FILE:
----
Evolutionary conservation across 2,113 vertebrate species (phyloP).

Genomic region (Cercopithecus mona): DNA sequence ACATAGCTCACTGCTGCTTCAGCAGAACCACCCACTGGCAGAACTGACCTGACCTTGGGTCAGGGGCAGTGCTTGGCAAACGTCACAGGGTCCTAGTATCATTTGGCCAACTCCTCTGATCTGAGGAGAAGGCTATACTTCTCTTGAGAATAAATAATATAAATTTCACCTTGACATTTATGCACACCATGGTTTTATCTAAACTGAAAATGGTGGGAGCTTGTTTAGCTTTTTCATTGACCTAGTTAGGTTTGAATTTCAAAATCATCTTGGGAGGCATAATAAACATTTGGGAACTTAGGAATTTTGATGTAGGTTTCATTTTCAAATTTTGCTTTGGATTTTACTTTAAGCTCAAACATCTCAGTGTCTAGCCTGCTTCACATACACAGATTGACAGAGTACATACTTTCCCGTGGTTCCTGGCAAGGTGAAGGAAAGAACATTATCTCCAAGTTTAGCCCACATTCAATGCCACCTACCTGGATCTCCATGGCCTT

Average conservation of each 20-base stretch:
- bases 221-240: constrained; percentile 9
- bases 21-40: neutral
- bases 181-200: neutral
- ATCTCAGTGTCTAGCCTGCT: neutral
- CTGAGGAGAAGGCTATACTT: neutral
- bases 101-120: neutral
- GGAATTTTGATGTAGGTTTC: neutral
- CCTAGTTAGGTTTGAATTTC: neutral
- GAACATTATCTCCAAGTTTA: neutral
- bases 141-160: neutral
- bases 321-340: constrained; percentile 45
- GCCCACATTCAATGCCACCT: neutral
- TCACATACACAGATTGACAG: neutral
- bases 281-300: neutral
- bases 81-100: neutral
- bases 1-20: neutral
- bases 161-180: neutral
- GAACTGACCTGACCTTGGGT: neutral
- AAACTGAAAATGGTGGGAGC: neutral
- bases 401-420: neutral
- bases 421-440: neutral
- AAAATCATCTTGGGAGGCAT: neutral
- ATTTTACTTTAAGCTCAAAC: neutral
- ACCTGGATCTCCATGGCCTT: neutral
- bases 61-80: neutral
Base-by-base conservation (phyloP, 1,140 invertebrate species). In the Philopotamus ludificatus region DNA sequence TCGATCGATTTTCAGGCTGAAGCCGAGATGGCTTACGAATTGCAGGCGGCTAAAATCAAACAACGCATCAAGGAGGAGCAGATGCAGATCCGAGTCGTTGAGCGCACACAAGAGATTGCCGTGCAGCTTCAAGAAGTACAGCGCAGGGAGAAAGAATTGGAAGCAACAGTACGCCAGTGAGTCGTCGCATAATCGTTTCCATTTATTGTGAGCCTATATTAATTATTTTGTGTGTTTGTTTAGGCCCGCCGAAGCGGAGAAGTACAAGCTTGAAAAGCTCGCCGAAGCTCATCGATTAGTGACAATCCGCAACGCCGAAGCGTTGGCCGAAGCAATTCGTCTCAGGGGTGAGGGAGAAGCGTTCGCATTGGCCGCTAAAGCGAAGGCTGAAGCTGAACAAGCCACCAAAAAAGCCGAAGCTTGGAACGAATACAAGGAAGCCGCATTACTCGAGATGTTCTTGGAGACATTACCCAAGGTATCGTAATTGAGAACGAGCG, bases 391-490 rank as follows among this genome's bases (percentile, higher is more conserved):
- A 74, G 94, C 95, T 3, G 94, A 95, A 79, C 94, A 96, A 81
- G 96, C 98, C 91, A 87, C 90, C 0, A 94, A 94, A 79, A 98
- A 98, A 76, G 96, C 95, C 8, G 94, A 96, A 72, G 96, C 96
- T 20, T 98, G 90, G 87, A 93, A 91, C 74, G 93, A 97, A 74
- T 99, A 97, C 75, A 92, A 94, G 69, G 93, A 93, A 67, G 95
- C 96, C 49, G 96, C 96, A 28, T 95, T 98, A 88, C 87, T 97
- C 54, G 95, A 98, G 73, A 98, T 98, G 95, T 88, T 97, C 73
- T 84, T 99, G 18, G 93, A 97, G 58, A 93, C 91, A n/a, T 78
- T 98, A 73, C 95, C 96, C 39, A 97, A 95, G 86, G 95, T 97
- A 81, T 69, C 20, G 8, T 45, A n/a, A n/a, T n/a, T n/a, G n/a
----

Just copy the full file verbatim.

Evolutionary conservation across 2,113 vertebrate species (phyloP).

Genomic region (Cercopithecus mona): DNA sequence ACATAGCTCACTGCTGCTTCAGCAGAACCACCCACTGGCAGAACTGACCTGACCTTGGGTCAGGGGCAGTGCTTGGCAAACGTCACAGGGTCCTAGTATCATTTGGCCAACTCCTCTGATCTGAGGAGAAGGCTATACTTCTCTTGAGAATAAATAATATAAATTTCACCTTGACATTTATGCACACCATGGTTTTATCTAAACTGAAAATGGTGGGAGCTTGTTTAGCTTTTTCATTGACCTAGTTAGGTTTGAATTTCAAAATCATCTTGGGAGGCATAATAAACATTTGGGAACTTAGGAATTTTGATGTAGGTTTCATTTTCAAATTTTGCTTTGGATTTTACTTTAAGCTCAAACATCTCAGTGTCTAGCCTGCTTCACATACACAGATTGACAGAGTACATACTTTCCCGTGGTTCCTGGCAAGGTGAAGGAAAGAACATTATCTCCAAGTTTAGCCCACATTCAATGCCACCTACCTGGATCTCCATGGCCTT

Average conservation of each 20-base stretch:
- bases 221-240: constrained; percentile 9
- bases 21-40: neutral
- bases 181-200: neutral
- ATCTCAGTGTCTAGCCTGCT: neutral
- CTGAGGAGAAGGCTATACTT: neutral
- bases 101-120: neutral
- GGAATTTTGATGTAGGTTTC: neutral
- CCTAGTTAGGTTTGAATTTC: neutral
- GAACATTATCTCCAAGTTTA: neutral
- bases 141-160: neutral
- bases 321-340: constrained; percentile 45
- GCCCACATTCAATGCCACCT: neutral
- TCACATACACAGATTGACAG: neutral
- bases 281-300: neutral
- bases 81-100: neutral
- bases 1-20: neutral
- bases 161-180: neutral
- GAACTGACCTGACCTTGGGT: neutral
- AAACTGAAAATGGTGGGAGC: neutral
- bases 401-420: neutral
- bases 421-440: neutral
- AAAATCATCTTGGGAGGCAT: neutral
- ATTTTACTTTAAGCTCAAAC: neutral
- ACCTGGATCTCCATGGCCTT: neutral
- bases 61-80: neutral
Base-by-base conservation (phyloP, 1,140 invertebrate species). In the Philopotamus ludificatus region DNA sequence TCGATCGATTTTCAGGCTGAAGCCGAGATGGCTTACGAATTGCAGGCGGCTAAAATCAAACAACGCATCAAGGAGGAGCAGATGCAGATCCGAGTCGTTGAGCGCACACAAGAGATTGCCGTGCAGCTTCAAGAAGTACAGCGCAGGGAGAAAGAATTGGAAGCAACAGTACGCCAGTGAGTCGTCGCATAATCGTTTCCATTTATTGTGAGCCTATATTAATTATTTTGTGTGTTTGTTTAGGCCCGCCGAAGCGGAGAAGTACAAGCTTGAAAAGCTCGCCGAAGCTCATCGATTAGTGACAATCCGCAACGCCGAAGCGTTGGCCGAAGCAATTCGTCTCAGGGGTGAGGGAGAAGCGTTCGCATTGGCCGCTAAAGCGAAGGCTGAAGCTGAACAAGCCACCAAAAAAGCCGAAGCTTGGAACGAATACAAGGAAGCCGCATTACTCGAGATGTTCTTGGAGACATTACCCAAGGTATCGTAATTGAGAACGAGCG, bases 391-490 rank as follows among this genome's bases (percentile, higher is more conserved):
- A 74, G 94, C 95, T 3, G 94, A 95, A 79, C 94, A 96, A 81
- G 96, C 98, C 91, A 87, C 90, C 0, A 94, A 94, A 79, A 98
- A 98, A 76, G 96, C 95, C 8, G 94, A 96, A 72, G 96, C 96
- T 20, T 98, G 90, G 87, A 93, A 91, C 74, G 93, A 97, A 74
- T 99, A 97, C 75, A 92, A 94, G 69, G 93, A 93, A 67, G 95
- C 96, C 49, G 96, C 96, A 28, T 95, T 98, A 88, C 87, T 97
- C 54, G 95, A 98, G 73, A 98, T 98, G 95, T 88, T 97, C 73
- T 84, T 99, G 18, G 93, A 97, G 58, A 93, C 91, A n/a, T 78
- T 98, A 73, C 95, C 96, C 39, A 97, A 95, G 86, G 95, T 97
- A 81, T 69, C 20, G 8, T 45, A n/a, A n/a, T n/a, T n/a, G n/a